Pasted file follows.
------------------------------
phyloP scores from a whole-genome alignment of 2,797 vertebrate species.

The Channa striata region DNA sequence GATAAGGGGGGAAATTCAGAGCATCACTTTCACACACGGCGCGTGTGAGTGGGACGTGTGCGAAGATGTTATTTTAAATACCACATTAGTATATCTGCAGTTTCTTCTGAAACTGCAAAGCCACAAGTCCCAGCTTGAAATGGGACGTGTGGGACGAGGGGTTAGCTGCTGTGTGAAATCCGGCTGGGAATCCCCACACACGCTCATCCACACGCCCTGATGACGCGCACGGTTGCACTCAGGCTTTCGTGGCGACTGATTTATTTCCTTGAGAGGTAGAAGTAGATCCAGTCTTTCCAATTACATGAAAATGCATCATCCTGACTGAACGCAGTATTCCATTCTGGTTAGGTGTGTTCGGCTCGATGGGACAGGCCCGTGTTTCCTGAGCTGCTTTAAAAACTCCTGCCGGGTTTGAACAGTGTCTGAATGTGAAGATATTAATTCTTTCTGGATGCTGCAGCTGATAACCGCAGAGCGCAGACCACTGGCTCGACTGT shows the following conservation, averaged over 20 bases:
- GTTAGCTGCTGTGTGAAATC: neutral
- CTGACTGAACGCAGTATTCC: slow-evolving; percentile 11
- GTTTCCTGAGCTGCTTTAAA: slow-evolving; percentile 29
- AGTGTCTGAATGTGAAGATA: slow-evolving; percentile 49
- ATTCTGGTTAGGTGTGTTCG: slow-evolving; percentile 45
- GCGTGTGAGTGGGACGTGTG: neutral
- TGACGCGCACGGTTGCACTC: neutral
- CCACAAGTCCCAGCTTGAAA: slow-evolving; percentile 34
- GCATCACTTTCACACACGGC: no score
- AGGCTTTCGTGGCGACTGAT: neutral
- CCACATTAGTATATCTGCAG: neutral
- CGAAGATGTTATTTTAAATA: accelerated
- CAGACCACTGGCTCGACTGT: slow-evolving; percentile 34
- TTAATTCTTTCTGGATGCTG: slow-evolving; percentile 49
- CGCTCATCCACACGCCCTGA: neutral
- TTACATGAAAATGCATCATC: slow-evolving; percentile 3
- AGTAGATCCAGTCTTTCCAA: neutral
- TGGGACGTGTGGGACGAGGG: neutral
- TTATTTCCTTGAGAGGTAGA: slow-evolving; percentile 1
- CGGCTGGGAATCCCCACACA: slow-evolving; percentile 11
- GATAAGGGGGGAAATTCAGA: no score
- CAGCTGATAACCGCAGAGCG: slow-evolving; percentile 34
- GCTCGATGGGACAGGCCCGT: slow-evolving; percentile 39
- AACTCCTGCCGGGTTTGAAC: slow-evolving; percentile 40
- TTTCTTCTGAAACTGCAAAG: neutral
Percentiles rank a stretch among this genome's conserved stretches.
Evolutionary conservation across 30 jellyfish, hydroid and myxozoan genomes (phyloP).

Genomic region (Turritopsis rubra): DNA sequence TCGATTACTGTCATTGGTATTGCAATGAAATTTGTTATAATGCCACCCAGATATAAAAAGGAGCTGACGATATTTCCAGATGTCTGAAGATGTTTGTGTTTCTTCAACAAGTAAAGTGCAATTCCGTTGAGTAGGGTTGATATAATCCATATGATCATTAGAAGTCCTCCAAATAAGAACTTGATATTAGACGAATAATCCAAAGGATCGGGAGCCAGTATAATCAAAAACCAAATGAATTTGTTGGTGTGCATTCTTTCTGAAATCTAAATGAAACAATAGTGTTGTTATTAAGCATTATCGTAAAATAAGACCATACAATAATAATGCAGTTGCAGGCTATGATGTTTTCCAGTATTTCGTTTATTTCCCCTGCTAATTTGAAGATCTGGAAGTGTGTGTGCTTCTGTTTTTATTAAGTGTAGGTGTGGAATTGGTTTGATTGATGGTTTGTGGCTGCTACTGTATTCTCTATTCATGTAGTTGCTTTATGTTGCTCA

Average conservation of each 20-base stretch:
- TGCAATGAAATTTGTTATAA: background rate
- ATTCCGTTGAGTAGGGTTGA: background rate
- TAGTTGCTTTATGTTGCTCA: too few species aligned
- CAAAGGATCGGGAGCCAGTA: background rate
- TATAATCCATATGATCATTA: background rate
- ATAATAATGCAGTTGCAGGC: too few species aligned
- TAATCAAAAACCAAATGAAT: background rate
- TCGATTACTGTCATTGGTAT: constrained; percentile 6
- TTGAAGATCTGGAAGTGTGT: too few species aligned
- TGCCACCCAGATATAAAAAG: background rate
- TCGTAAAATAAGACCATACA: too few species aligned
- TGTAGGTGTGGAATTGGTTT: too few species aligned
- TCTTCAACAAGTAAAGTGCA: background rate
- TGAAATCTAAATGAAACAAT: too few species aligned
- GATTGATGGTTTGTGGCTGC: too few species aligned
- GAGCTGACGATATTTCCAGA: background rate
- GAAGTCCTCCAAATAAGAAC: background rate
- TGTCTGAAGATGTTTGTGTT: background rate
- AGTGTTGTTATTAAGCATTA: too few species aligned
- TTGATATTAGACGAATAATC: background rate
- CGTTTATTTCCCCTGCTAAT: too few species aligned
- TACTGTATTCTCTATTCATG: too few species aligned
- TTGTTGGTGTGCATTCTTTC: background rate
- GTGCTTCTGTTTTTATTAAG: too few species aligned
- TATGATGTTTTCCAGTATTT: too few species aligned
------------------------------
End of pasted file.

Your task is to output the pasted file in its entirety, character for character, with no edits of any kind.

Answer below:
phyloP scores from a whole-genome alignment of 2,797 vertebrate species.

The Channa striata region DNA sequence GATAAGGGGGGAAATTCAGAGCATCACTTTCACACACGGCGCGTGTGAGTGGGACGTGTGCGAAGATGTTATTTTAAATACCACATTAGTATATCTGCAGTTTCTTCTGAAACTGCAAAGCCACAAGTCCCAGCTTGAAATGGGACGTGTGGGACGAGGGGTTAGCTGCTGTGTGAAATCCGGCTGGGAATCCCCACACACGCTCATCCACACGCCCTGATGACGCGCACGGTTGCACTCAGGCTTTCGTGGCGACTGATTTATTTCCTTGAGAGGTAGAAGTAGATCCAGTCTTTCCAATTACATGAAAATGCATCATCCTGACTGAACGCAGTATTCCATTCTGGTTAGGTGTGTTCGGCTCGATGGGACAGGCCCGTGTTTCCTGAGCTGCTTTAAAAACTCCTGCCGGGTTTGAACAGTGTCTGAATGTGAAGATATTAATTCTTTCTGGATGCTGCAGCTGATAACCGCAGAGCGCAGACCACTGGCTCGACTGT shows the following conservation, averaged over 20 bases:
- GTTAGCTGCTGTGTGAAATC: neutral
- CTGACTGAACGCAGTATTCC: slow-evolving; percentile 11
- GTTTCCTGAGCTGCTTTAAA: slow-evolving; percentile 29
- AGTGTCTGAATGTGAAGATA: slow-evolving; percentile 49
- ATTCTGGTTAGGTGTGTTCG: slow-evolving; percentile 45
- GCGTGTGAGTGGGACGTGTG: neutral
- TGACGCGCACGGTTGCACTC: neutral
- CCACAAGTCCCAGCTTGAAA: slow-evolving; percentile 34
- GCATCACTTTCACACACGGC: no score
- AGGCTTTCGTGGCGACTGAT: neutral
- CCACATTAGTATATCTGCAG: neutral
- CGAAGATGTTATTTTAAATA: accelerated
- CAGACCACTGGCTCGACTGT: slow-evolving; percentile 34
- TTAATTCTTTCTGGATGCTG: slow-evolving; percentile 49
- CGCTCATCCACACGCCCTGA: neutral
- TTACATGAAAATGCATCATC: slow-evolving; percentile 3
- AGTAGATCCAGTCTTTCCAA: neutral
- TGGGACGTGTGGGACGAGGG: neutral
- TTATTTCCTTGAGAGGTAGA: slow-evolving; percentile 1
- CGGCTGGGAATCCCCACACA: slow-evolving; percentile 11
- GATAAGGGGGGAAATTCAGA: no score
- CAGCTGATAACCGCAGAGCG: slow-evolving; percentile 34
- GCTCGATGGGACAGGCCCGT: slow-evolving; percentile 39
- AACTCCTGCCGGGTTTGAAC: slow-evolving; percentile 40
- TTTCTTCTGAAACTGCAAAG: neutral
Percentiles rank a stretch among this genome's conserved stretches.
Evolutionary conservation across 30 jellyfish, hydroid and myxozoan genomes (phyloP).

Genomic region (Turritopsis rubra): DNA sequence TCGATTACTGTCATTGGTATTGCAATGAAATTTGTTATAATGCCACCCAGATATAAAAAGGAGCTGACGATATTTCCAGATGTCTGAAGATGTTTGTGTTTCTTCAACAAGTAAAGTGCAATTCCGTTGAGTAGGGTTGATATAATCCATATGATCATTAGAAGTCCTCCAAATAAGAACTTGATATTAGACGAATAATCCAAAGGATCGGGAGCCAGTATAATCAAAAACCAAATGAATTTGTTGGTGTGCATTCTTTCTGAAATCTAAATGAAACAATAGTGTTGTTATTAAGCATTATCGTAAAATAAGACCATACAATAATAATGCAGTTGCAGGCTATGATGTTTTCCAGTATTTCGTTTATTTCCCCTGCTAATTTGAAGATCTGGAAGTGTGTGTGCTTCTGTTTTTATTAAGTGTAGGTGTGGAATTGGTTTGATTGATGGTTTGTGGCTGCTACTGTATTCTCTATTCATGTAGTTGCTTTATGTTGCTCA

Average conservation of each 20-base stretch:
- TGCAATGAAATTTGTTATAA: background rate
- ATTCCGTTGAGTAGGGTTGA: background rate
- TAGTTGCTTTATGTTGCTCA: too few species aligned
- CAAAGGATCGGGAGCCAGTA: background rate
- TATAATCCATATGATCATTA: background rate
- ATAATAATGCAGTTGCAGGC: too few species aligned
- TAATCAAAAACCAAATGAAT: background rate
- TCGATTACTGTCATTGGTAT: constrained; percentile 6
- TTGAAGATCTGGAAGTGTGT: too few species aligned
- TGCCACCCAGATATAAAAAG: background rate
- TCGTAAAATAAGACCATACA: too few species aligned
- TGTAGGTGTGGAATTGGTTT: too few species aligned
- TCTTCAACAAGTAAAGTGCA: background rate
- TGAAATCTAAATGAAACAAT: too few species aligned
- GATTGATGGTTTGTGGCTGC: too few species aligned
- GAGCTGACGATATTTCCAGA: background rate
- GAAGTCCTCCAAATAAGAAC: background rate
- TGTCTGAAGATGTTTGTGTT: background rate
- AGTGTTGTTATTAAGCATTA: too few species aligned
- TTGATATTAGACGAATAATC: background rate
- CGTTTATTTCCCCTGCTAAT: too few species aligned
- TACTGTATTCTCTATTCATG: too few species aligned
- TTGTTGGTGTGCATTCTTTC: background rate
- GTGCTTCTGTTTTTATTAAG: too few species aligned
- TATGATGTTTTCCAGTATTT: too few species aligned